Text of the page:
In 1985, the first Antarctic ozone hole was discovered. Just two short years after the discovery, the Montreal Protocol, an international treaty, was established to protect the disappearing stratospheric ozone layer. The treaty called for the phasing out of all ozone depleting chemicals and was negotiated and signed by 24 countries and the European Economic Community.

In those early years, global warming was a highly emotional issue and it has been suggested by some that perhaps the treaty moved too quickly in naming chemicals purported to be causing the ozone depletion, and then developing the plan to phase them out. At the time these chemicals were being identified, there was no scientific evidence that pointed to methyl bromide's role in depleting the ozone, but unfortunately it was included in the group of chemicals to be phased out.

No depletion proof

Since the establishment of the treaty nearly two decades ago, substantial research has been done on the affects of methyl bromide. As it turns out, there is no evidence demonstrating that agricultural uses of methyl bromide are a factor in ozone depletion. In fact, what the sound, objective evidence does clearly demonstrate is that natural sources (volcanic activity, the ocean's wave activity, etc.) release up to 100 times more bromide into the atmosphere than those caused by the use of methyl bromide by man.

Still, methyl bromide remains on the list of chemicals to be phased out, putting our nation's farmers and growers at an extreme disadvantage to compete in the growing global market. The treaty's response has been to allow for Critical Use Exemptions when there is no available alternative that is both technically and economically feasible, and acceptable from a public health standpoint.

The United States continues to push the position that in the absence of any feasible substitute, methyl bromide usage must continue. Currently, the only option for agriculture is the laborious Critical Use Exemption system.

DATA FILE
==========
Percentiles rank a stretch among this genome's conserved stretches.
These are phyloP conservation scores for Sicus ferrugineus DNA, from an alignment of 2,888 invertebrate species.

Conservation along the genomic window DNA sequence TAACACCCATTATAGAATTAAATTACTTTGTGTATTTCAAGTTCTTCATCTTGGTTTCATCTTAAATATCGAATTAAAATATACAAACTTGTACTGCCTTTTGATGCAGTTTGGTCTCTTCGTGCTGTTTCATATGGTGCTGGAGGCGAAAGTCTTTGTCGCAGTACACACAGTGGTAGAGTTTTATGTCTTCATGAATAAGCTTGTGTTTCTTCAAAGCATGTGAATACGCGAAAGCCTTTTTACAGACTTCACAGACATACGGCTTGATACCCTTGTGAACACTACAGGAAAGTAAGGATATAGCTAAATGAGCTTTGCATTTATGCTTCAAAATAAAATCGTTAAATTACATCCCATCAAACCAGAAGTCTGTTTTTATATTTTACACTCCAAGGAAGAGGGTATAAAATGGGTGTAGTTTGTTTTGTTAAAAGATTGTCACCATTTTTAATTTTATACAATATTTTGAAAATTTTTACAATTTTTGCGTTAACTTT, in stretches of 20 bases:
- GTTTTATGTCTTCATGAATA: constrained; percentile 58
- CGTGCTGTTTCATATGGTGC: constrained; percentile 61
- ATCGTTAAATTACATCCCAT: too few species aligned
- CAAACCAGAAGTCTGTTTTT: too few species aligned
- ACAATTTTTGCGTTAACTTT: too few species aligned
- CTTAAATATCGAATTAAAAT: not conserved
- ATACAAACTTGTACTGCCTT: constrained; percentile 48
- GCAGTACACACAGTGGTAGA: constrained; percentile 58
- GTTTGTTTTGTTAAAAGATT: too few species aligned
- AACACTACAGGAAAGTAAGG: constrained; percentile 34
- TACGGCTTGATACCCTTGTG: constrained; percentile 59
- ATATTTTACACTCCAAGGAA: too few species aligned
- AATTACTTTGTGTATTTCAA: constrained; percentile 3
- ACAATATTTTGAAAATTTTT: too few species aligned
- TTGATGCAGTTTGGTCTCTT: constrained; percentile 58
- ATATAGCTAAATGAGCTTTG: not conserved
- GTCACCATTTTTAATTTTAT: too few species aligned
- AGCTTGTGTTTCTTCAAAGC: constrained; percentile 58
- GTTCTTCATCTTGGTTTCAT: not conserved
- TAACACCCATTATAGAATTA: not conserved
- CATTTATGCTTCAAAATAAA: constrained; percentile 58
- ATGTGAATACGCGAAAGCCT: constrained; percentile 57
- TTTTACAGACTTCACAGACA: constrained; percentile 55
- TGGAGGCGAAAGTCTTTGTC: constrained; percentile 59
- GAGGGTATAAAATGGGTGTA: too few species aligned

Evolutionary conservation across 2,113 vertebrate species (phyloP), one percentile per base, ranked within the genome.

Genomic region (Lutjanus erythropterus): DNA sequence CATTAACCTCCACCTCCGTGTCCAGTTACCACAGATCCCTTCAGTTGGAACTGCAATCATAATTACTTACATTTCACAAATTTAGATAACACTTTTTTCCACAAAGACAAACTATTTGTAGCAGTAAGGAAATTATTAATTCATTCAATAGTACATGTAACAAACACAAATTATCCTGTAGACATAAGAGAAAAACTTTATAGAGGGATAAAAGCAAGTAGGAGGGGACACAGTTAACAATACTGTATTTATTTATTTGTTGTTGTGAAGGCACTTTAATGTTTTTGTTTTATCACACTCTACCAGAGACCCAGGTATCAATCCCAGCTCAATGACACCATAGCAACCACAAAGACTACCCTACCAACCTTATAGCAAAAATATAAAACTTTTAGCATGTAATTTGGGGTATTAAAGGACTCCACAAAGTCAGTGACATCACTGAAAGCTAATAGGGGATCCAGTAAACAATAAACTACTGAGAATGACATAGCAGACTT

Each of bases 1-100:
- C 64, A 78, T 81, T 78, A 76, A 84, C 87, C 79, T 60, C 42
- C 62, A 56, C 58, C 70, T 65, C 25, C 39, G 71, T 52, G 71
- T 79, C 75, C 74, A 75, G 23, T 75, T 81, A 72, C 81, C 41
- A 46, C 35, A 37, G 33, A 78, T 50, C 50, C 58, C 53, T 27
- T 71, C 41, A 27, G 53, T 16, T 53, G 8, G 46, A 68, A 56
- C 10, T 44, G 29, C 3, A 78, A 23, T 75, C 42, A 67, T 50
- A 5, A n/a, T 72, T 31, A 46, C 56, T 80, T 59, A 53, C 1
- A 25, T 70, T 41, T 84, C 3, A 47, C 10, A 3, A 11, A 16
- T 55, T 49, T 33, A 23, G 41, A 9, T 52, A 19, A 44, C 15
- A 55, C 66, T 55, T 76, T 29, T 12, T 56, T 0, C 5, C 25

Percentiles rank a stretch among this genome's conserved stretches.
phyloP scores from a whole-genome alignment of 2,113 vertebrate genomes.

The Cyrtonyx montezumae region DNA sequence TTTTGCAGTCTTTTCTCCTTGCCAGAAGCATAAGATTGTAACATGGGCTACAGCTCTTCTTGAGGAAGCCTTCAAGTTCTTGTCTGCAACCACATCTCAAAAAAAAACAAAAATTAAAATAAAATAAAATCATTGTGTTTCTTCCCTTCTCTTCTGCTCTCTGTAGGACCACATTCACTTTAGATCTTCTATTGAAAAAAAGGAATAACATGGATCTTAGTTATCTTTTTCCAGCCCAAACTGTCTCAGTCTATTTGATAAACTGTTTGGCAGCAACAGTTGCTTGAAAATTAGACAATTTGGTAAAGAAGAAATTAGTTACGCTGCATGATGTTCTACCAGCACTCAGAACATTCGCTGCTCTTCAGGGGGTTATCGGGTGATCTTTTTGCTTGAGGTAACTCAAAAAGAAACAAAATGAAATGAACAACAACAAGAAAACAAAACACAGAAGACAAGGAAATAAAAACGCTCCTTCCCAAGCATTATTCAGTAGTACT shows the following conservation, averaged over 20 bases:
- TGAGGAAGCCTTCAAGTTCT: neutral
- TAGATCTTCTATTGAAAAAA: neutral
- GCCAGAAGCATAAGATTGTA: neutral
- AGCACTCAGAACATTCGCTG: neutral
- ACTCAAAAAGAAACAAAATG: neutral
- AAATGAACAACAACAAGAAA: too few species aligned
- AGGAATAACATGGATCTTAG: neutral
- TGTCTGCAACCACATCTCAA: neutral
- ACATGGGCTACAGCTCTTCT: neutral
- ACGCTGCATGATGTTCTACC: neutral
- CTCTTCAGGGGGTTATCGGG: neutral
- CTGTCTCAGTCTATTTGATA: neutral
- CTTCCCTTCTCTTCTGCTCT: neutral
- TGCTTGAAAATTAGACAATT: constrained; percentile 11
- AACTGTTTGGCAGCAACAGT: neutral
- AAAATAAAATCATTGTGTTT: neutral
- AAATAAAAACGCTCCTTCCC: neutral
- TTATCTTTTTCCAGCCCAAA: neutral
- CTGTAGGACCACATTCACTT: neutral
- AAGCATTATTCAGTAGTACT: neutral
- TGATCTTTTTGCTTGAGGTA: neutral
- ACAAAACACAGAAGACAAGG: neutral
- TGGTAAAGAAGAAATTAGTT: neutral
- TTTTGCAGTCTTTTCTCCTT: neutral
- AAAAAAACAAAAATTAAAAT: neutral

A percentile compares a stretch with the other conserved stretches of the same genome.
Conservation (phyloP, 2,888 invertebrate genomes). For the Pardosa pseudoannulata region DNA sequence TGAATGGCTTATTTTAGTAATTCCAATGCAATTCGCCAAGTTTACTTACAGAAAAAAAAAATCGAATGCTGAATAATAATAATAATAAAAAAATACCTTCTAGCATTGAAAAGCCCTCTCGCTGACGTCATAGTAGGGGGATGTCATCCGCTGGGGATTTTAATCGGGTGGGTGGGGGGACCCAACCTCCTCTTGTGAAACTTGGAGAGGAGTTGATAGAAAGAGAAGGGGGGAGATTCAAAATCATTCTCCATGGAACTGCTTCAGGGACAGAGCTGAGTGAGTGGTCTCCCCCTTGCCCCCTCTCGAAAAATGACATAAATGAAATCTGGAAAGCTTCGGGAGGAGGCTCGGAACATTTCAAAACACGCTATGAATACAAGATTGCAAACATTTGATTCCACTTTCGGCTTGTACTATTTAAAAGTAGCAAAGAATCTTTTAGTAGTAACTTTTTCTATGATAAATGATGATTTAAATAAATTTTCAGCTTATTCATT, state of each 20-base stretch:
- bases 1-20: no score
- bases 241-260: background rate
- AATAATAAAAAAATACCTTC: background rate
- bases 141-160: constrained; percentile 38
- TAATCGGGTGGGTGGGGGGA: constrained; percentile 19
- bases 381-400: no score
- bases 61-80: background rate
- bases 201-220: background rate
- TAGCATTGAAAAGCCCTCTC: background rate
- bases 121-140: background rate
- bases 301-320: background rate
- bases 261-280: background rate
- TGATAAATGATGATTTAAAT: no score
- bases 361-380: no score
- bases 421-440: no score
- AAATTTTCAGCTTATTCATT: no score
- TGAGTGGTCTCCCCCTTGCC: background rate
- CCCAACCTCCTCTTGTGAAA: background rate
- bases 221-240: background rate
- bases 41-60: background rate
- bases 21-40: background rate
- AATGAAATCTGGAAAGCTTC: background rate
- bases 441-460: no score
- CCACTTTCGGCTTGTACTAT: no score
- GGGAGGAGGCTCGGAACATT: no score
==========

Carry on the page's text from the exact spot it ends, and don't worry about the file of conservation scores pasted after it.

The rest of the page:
Our nation's economy demands a healthy agricultural environment. Fortunately, our State Department, being well educated by leaders in the agricultural industry, is a fervent advocate on behalf of our nation's growers in the negotiation of Critical Use Exemptions. But it's an arduous system that is based on negotiations with the many other nations that are party to the treaty.

The Critical Use Exemptions for 2006 have been allotted — at 32 percent of baseline, and negotiations are currently under way for the requested 29 percent of baseline for 2007 Exemptions. What will be the level of reductions we're ultimately forced to accept?

While our nation takes its position on the continued use of methyl bromide, many nations, and the European Union in particular, are aggressively moving the treaty forward. Still other countries are not even parties to the treaty and insist they never will be, including two growing economic powers: China and India. They are under no regulations to discontinue or even reduce their use of methyl bromide.

None of this adds up to a bright future for America's agribusiness. It's time to ask some difficult questions in order to effect real change for our country and our industry.

If restrictions in the use of methyl bromide have made no environmental gain, should we be asking legislators to review our involvement in the treaty? What is our justification today?

If our economy depends on a strong agricultural industry, and our world deserves a safe food supply, shouldn't we be diligent in asking the difficult questions? Perhaps there is no longer justification for the treaty itself.

This is a diplomatic situation to be certain. We don't have the answers, but we do have lots of questions. We will continue working with our government to educate our leaders and promote the future of America's agribusiness. For more information on this topic, please write to me at WGoodrich@UAL.org.